By a News Reporter-Staff News Editor at Journal of Engineering -- A new study on Nanomembranes is now available. According to news reporting out of Frankfurt, Germany, by VerticalNews editors, research stated, "Free-standing nanomembranes with molecular or atomic thickness are currently explored for separation technologies, electronics, and sensing. Their engineering with well-defined structural and functional properties is a challenge for materials research."
Our news journalists obtained a quote from the research from Goethe-University, "Here we present a broadly applicable scheme to create mechanically stable carbon nanomembranes (CNMs) with a thickness of similar to 0.5 to similar to 3 nm. Monolayers of polyaromatic molecules (oligophenyls, hexaphenylbenzene, and polycyclic aromatic hydrocarbons) were assembled and exposed to electrons that cross-link them into CNMs; subsequent pyrolysis converts the CNMs into graphene sheets. In this transformation the thickness, porosity, and surface functionality of the nanomembranes are determined by the monolayers, and structural and functional features are passed on from the molecules through their monolayers to the CNMs and finally on to the graphene."
According to the news editors, the research concluded: "Our procedure is scalable to large areas and allows the engineering of ultrathin nanomembranes by controlling the composition and structure of precursor molecules and their monolayers."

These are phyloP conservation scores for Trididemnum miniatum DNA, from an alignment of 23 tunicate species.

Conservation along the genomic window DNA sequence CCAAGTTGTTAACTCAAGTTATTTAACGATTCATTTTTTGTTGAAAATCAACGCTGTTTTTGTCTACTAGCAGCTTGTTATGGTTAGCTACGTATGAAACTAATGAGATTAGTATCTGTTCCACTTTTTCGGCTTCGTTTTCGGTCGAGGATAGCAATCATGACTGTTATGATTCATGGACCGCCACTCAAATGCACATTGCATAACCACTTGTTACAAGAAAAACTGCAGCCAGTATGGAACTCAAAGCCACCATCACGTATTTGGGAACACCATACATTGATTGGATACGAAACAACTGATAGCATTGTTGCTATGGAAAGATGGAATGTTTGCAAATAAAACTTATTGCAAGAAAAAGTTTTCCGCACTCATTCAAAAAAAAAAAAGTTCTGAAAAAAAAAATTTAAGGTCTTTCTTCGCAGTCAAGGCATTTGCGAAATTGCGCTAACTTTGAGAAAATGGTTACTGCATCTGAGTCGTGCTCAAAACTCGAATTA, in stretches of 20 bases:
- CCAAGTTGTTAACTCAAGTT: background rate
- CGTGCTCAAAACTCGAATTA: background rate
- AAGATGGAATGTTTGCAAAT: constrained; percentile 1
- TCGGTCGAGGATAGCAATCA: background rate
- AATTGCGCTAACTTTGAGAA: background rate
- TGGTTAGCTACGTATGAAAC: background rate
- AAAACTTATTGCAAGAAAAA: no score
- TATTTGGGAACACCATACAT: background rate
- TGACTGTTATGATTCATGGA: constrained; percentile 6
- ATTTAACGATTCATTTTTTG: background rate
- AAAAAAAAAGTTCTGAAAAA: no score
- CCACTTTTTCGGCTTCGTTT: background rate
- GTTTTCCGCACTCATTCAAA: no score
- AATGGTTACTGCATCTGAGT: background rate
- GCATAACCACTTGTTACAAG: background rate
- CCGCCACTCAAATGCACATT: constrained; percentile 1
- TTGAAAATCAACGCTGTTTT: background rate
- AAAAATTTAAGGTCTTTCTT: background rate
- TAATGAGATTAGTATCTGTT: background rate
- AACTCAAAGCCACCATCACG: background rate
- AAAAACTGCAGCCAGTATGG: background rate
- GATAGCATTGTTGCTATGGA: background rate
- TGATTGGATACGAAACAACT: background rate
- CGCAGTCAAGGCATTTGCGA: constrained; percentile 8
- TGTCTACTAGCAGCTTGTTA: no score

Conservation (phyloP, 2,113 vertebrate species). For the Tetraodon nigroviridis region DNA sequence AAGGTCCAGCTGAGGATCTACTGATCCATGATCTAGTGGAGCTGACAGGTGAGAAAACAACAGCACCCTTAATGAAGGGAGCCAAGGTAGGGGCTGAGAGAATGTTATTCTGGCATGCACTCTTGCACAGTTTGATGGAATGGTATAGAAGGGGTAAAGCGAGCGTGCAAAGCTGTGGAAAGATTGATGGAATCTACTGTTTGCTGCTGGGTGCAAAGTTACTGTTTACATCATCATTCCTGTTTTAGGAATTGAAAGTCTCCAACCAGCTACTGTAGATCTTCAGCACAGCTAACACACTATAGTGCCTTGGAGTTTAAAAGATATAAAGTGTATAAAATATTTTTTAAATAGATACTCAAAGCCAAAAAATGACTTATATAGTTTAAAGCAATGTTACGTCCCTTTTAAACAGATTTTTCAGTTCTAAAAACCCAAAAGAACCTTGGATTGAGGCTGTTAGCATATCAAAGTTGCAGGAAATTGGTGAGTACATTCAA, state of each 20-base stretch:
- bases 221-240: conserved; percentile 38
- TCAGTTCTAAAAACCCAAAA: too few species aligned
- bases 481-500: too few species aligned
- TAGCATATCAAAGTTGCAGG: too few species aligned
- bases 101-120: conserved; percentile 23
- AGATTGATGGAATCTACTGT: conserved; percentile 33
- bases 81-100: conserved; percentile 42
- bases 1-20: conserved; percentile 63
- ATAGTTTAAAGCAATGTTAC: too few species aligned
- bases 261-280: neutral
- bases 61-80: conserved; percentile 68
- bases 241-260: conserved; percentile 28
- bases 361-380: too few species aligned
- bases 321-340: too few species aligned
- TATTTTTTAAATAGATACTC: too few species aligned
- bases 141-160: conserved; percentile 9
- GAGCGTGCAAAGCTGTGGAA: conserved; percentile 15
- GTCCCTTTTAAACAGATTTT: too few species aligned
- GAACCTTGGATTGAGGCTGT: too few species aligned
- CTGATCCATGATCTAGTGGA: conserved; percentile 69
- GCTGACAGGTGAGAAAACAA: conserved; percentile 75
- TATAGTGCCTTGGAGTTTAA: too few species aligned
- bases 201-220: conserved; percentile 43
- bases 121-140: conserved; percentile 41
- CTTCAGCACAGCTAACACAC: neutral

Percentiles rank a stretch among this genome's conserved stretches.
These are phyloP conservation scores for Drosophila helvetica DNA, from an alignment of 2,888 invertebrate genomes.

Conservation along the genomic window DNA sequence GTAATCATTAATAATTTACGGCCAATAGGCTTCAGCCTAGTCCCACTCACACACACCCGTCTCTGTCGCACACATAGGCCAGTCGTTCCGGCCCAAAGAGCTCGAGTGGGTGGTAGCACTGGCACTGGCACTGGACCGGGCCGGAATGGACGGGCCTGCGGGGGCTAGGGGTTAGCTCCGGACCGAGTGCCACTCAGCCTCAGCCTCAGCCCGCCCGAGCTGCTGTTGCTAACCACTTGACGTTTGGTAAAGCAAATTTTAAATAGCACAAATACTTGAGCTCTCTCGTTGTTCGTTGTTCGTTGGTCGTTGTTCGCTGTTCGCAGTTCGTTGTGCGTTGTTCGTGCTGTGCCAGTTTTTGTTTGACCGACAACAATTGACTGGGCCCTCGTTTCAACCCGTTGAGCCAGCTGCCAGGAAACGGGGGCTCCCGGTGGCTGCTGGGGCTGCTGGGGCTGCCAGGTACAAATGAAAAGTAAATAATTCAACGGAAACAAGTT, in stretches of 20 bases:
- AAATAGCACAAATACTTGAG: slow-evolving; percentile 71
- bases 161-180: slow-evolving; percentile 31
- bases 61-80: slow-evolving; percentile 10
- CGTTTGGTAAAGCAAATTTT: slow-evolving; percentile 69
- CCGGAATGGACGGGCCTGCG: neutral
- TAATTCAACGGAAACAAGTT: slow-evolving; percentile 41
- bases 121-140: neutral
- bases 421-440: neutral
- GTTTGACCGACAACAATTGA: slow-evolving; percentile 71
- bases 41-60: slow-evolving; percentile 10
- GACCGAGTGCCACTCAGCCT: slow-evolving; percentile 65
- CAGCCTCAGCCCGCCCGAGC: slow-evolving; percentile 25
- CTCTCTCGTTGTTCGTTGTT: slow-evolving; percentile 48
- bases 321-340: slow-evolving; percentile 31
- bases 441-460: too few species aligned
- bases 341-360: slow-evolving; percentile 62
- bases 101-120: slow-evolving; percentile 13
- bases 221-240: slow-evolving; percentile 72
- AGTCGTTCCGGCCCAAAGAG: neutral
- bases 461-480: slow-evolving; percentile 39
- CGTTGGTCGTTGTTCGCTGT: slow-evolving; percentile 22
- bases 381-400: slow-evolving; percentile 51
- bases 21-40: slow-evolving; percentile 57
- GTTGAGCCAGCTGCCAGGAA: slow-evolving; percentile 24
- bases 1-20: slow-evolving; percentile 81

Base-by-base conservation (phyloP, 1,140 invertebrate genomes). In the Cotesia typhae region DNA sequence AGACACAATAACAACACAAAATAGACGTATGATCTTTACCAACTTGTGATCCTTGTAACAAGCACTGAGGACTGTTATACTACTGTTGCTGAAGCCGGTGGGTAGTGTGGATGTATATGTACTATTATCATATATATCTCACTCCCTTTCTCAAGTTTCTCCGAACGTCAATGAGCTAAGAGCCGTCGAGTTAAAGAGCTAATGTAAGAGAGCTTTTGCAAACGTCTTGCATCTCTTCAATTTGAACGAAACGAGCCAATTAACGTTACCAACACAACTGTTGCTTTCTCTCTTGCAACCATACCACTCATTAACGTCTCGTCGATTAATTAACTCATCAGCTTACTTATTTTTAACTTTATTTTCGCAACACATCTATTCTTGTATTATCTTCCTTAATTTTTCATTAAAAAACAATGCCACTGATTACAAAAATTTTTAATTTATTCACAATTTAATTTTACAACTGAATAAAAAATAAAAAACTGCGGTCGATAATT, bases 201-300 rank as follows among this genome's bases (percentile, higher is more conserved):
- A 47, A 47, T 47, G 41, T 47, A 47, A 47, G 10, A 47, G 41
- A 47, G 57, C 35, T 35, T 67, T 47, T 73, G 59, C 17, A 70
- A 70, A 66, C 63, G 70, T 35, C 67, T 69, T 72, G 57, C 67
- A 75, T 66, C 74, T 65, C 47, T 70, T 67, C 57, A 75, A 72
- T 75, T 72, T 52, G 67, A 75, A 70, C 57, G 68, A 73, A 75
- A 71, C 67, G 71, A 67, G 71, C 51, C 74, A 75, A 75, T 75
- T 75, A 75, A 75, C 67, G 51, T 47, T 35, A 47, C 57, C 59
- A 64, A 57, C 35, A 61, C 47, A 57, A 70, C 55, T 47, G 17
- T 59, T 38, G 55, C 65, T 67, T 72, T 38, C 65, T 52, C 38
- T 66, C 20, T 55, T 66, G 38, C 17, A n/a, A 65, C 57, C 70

For more information on this research see: A Universal Scheme to Convert Aromatic Molecular Monolayers into Functional Carbon Nanomembranes. ACS Nano, 2013;7(8):6489-6497. ACS Nano can be contacted at: Amer Chemical Soc, 1155 16TH St, NW, Washington, DC 20036, USA. (American Chemical Society - www.acs.org; ACS Nano - www.pubs.acs.org/journal/ancac3)
Our news journalists report that additional information may be obtained by contacting P. Angelova, Goethe Univ Frankfurt, Inst Inorgan & Analyt Chem, D-60438 Frankfurt, Germany. Additional authors for this research include H. Vieker, N.E. Weber, D. Matei, O. Reimer, I. Meier, S. Kurasch, J. Biskupek, D. Lorbach, K. Wunderlich, L. Chen, A. Terfort, M. Klapper, K. Mullen, U. Kaiser, A. Golzhauser and A. Turchanin.
Keywords for this news article include: Europe, Germany, Frankfurt, Engineering, Nanomembranes, Nanotechnology, Emerging Technologies
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